According to everyone who knows him, principal Lou Riolo has been a ”fantastic educator” for over 20 years, and he recently had a chance to evoke his style of compassion among the packed house in his auditorium for graduation.
One of Carmel High School’s students is Jack Higgins, who has autism. He is so sensitive to noises that he plugs his ears even when only anticipating them.
Being nonverbal, it took Jack eight years to graduate—and his parents wanted him to be able to celebrate this milestone achievement, and walk across the stage with his peers.
But what about the loud cheering and clapping?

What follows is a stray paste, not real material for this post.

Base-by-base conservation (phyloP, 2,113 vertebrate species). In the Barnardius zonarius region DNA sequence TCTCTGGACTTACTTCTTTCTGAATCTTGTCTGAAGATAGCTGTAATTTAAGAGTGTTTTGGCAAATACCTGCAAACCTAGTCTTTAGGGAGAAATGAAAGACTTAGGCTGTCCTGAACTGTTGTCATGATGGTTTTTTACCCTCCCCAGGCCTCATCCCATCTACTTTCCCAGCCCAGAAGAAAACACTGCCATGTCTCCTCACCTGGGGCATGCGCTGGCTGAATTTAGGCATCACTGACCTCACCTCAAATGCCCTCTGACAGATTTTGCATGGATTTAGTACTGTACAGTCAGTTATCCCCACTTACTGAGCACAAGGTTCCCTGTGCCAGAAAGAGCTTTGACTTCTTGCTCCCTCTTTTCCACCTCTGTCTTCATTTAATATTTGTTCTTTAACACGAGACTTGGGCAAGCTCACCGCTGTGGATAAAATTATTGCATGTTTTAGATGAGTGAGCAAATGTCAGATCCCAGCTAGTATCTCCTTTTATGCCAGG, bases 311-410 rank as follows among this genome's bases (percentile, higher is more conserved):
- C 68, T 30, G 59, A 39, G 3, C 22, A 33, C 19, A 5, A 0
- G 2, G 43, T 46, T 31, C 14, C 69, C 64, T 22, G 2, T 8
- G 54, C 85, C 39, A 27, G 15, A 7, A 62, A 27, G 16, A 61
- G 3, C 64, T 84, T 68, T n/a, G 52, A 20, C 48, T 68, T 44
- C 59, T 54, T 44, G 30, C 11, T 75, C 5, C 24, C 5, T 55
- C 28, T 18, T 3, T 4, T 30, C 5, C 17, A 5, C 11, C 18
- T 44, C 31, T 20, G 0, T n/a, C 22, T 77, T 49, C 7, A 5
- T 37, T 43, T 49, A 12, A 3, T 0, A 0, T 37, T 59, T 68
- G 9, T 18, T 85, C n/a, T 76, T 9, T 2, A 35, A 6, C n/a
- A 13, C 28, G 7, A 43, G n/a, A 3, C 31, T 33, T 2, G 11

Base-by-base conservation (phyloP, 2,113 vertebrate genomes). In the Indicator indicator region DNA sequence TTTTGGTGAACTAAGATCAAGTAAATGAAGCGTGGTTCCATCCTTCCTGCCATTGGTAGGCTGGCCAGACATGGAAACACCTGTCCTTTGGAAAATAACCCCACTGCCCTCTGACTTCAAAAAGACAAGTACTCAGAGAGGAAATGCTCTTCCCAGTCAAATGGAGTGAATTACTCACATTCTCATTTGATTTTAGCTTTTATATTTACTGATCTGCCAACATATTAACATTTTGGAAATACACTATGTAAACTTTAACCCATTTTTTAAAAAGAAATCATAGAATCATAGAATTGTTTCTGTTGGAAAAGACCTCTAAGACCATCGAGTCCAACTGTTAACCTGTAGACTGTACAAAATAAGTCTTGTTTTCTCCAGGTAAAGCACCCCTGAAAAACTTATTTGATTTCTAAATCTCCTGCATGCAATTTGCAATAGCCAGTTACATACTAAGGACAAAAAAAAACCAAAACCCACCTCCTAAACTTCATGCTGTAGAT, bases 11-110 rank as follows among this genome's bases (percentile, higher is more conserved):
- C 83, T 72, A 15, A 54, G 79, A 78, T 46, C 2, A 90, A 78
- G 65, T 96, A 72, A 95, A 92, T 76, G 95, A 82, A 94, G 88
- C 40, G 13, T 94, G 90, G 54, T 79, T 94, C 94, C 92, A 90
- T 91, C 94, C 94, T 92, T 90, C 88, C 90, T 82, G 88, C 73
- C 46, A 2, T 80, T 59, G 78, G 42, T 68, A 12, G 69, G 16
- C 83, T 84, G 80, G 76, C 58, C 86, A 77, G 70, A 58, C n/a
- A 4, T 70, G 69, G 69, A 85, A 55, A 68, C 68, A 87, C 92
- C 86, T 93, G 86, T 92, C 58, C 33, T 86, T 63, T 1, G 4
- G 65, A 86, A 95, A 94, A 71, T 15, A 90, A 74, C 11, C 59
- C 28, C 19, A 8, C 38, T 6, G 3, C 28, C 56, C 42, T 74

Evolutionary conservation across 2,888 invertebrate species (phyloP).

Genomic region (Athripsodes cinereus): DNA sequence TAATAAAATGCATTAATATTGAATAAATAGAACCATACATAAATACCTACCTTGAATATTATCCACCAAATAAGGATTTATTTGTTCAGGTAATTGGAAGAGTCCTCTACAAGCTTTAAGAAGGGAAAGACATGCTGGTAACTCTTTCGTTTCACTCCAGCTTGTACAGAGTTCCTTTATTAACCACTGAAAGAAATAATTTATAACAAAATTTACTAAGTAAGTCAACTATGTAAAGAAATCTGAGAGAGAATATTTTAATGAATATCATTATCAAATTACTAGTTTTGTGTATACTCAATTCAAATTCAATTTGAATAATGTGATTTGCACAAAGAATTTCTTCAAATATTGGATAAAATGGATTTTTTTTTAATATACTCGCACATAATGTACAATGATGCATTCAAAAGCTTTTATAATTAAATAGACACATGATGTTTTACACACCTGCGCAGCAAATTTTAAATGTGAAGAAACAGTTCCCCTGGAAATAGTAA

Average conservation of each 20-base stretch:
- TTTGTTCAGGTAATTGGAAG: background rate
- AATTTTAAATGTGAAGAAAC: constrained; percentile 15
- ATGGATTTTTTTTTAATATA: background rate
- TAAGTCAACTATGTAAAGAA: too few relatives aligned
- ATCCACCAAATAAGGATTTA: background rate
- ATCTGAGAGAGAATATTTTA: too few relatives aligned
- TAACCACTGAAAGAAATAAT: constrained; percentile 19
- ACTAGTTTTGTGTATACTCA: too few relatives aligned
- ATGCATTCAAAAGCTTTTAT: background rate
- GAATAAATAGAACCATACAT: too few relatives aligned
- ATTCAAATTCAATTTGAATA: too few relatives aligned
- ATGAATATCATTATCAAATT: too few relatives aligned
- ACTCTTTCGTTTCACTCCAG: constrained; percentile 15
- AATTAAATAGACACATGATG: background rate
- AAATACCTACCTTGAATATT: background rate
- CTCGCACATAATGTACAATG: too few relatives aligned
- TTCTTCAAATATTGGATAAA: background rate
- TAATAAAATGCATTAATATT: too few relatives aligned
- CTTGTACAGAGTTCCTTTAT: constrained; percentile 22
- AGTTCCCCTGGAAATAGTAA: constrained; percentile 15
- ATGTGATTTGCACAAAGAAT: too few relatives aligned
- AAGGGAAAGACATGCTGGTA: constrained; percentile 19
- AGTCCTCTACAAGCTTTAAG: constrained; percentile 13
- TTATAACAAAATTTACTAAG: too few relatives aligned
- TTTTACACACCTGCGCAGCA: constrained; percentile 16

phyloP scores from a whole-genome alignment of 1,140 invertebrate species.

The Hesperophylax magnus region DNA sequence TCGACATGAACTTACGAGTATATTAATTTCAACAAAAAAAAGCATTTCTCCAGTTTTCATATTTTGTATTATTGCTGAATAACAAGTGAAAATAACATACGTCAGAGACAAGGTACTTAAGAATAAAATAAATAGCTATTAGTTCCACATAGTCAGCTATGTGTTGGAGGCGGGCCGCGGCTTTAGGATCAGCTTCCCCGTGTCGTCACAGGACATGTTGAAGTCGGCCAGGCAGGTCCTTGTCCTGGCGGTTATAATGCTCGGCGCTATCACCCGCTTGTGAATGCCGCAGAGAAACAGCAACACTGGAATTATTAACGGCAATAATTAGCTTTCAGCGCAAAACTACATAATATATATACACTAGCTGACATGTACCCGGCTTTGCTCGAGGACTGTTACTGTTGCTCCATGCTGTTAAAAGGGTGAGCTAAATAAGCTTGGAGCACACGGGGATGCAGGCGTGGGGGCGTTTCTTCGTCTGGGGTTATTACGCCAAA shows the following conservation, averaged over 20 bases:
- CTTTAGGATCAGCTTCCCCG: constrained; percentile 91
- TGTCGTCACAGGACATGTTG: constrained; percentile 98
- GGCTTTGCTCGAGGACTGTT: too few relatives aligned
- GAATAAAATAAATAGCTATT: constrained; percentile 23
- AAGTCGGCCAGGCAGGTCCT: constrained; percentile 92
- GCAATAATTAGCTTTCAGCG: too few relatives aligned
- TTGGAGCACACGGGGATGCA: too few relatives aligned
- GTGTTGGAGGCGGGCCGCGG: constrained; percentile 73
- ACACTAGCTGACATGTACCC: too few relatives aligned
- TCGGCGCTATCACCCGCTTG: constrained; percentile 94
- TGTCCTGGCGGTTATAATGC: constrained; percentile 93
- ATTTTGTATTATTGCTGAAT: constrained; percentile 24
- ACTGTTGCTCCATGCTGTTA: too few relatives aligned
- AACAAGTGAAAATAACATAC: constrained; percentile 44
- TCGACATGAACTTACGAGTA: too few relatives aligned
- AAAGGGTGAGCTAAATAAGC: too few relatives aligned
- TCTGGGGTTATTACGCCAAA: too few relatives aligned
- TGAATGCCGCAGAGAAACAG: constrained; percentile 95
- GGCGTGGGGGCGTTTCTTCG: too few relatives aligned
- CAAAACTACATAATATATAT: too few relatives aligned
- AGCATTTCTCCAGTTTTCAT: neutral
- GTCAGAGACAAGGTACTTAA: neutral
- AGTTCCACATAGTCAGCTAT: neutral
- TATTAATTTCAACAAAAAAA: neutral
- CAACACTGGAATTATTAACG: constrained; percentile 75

Jack’s parents approached the principal about their son, and Riolo and school leaders came up with a solution.
“He is a wonderful member of our student community,” said Principal Riolo, as he took the stage to prepare the audience for what was to come.
In a large gymnasium with 2,200 people accustomed to cheering, would it be possible for them to remain quiet?
“An amazing thing took place,” wrote the California principal after the ceremony, when the school uploaded their video.
“At graduation, the student body and several thousand individuals were asked to not clap or cheer so Jack could participate—and what followed was nothing short of a miracle.”
“We shot for the moon but instead reached the stars.”
(WATCH the video below) – Photo by Carmel High School / Raney Day Media
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